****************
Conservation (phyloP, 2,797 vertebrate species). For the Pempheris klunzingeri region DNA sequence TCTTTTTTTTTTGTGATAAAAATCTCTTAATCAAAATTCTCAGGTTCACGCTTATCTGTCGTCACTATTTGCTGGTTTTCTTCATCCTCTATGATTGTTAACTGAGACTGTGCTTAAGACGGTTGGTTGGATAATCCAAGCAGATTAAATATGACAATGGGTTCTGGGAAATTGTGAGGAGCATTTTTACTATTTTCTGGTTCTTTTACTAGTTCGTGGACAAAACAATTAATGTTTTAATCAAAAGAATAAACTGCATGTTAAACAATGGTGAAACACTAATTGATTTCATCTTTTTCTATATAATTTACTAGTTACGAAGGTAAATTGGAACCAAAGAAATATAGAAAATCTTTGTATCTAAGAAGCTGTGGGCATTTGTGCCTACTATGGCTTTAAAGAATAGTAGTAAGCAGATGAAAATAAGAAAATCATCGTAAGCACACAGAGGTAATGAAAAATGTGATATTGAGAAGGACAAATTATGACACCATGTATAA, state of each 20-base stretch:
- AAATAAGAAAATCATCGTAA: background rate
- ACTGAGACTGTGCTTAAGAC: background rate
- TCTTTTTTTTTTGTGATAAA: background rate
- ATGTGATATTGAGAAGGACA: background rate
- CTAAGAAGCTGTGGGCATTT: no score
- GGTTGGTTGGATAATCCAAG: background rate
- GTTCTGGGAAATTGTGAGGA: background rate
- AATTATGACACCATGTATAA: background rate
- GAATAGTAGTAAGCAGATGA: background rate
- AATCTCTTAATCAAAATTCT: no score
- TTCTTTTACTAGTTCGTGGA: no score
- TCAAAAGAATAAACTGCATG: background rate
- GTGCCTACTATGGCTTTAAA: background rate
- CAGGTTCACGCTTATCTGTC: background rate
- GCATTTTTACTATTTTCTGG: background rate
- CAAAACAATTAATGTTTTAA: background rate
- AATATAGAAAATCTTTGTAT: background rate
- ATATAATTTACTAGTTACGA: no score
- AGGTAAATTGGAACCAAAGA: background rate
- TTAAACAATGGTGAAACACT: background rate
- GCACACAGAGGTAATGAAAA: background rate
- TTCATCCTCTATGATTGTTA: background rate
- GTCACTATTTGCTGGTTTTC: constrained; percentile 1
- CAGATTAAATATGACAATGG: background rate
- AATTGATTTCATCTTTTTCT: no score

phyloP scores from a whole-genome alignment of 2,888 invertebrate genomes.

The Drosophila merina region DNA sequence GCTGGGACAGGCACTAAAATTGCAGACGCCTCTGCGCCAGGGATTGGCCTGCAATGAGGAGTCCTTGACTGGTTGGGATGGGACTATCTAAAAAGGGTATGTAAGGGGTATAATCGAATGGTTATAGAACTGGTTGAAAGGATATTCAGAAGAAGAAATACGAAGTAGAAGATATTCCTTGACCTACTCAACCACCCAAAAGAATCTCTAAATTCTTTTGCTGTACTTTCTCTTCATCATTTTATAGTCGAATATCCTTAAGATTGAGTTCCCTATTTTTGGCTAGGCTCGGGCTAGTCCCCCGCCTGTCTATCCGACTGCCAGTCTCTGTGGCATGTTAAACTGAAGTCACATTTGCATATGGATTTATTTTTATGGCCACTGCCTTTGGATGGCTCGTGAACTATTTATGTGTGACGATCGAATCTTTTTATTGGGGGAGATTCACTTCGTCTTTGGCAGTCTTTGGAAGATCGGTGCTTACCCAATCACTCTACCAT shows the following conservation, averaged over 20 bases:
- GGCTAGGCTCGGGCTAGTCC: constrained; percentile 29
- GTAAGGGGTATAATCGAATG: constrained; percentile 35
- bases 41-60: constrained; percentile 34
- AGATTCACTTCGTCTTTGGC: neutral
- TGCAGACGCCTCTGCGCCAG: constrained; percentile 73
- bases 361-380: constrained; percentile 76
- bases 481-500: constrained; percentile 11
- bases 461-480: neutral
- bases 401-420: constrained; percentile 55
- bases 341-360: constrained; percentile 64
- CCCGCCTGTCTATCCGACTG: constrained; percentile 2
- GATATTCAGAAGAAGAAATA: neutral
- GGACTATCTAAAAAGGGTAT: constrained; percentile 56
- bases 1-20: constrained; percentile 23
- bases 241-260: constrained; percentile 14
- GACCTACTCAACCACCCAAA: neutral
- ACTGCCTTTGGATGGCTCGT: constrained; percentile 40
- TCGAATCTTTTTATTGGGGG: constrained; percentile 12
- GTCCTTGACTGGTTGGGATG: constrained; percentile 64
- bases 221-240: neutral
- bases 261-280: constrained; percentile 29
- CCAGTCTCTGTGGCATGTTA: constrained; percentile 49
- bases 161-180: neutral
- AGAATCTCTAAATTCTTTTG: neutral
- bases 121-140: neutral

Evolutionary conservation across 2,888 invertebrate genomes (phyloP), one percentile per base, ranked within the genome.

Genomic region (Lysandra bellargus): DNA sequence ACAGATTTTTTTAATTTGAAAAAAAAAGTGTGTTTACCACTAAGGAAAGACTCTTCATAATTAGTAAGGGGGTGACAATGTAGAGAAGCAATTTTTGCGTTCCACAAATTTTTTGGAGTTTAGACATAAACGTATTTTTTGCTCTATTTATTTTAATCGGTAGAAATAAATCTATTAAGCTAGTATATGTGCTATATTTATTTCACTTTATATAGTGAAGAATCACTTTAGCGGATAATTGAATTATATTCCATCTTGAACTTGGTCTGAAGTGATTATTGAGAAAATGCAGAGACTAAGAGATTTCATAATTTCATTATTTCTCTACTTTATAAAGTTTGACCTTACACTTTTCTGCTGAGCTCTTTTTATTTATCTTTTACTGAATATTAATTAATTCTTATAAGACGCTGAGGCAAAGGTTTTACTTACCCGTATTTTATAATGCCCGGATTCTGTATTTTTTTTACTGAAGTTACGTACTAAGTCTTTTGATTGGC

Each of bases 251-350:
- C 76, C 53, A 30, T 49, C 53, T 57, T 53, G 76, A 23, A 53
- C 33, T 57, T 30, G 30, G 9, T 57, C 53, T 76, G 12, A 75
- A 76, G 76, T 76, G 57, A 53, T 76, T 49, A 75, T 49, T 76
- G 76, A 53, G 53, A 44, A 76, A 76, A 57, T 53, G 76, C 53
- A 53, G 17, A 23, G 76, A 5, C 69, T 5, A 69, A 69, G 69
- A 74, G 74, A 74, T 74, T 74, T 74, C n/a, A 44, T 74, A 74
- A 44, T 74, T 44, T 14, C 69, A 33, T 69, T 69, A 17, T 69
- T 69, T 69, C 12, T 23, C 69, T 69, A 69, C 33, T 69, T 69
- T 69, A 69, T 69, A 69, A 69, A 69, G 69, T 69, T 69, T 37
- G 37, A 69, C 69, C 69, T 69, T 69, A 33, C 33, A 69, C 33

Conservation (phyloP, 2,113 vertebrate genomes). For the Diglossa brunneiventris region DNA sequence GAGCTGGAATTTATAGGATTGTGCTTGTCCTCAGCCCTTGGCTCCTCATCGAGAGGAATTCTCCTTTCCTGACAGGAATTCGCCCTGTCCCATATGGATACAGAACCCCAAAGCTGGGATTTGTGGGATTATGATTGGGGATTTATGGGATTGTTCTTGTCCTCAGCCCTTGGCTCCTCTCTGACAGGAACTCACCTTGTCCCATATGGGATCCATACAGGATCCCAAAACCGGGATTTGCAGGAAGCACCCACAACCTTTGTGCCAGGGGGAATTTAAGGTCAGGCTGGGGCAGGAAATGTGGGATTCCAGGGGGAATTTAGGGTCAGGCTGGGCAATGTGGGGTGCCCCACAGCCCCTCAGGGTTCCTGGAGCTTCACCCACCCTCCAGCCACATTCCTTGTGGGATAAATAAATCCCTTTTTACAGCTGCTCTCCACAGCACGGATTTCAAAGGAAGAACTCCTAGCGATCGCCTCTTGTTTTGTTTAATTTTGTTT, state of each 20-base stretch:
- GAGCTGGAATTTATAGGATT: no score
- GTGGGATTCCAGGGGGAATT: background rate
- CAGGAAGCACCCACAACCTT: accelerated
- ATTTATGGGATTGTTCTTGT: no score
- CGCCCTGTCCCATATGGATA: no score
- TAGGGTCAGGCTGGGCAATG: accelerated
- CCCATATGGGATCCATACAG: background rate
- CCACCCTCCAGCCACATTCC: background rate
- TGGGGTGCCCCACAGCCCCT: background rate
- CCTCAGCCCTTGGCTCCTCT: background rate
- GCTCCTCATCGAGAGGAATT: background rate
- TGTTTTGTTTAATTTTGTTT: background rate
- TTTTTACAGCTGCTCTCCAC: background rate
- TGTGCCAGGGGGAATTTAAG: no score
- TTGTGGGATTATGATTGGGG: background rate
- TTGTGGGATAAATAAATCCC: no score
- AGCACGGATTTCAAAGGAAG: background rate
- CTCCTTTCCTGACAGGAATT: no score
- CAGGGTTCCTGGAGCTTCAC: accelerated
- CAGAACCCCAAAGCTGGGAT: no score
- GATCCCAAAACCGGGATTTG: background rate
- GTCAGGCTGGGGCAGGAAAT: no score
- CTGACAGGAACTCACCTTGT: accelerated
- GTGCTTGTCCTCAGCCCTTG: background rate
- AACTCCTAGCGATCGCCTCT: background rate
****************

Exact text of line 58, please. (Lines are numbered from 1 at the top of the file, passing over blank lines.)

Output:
- C 33, T 57, T 30, G 30, G 9, T 57, C 53, T 76, G 12, A 75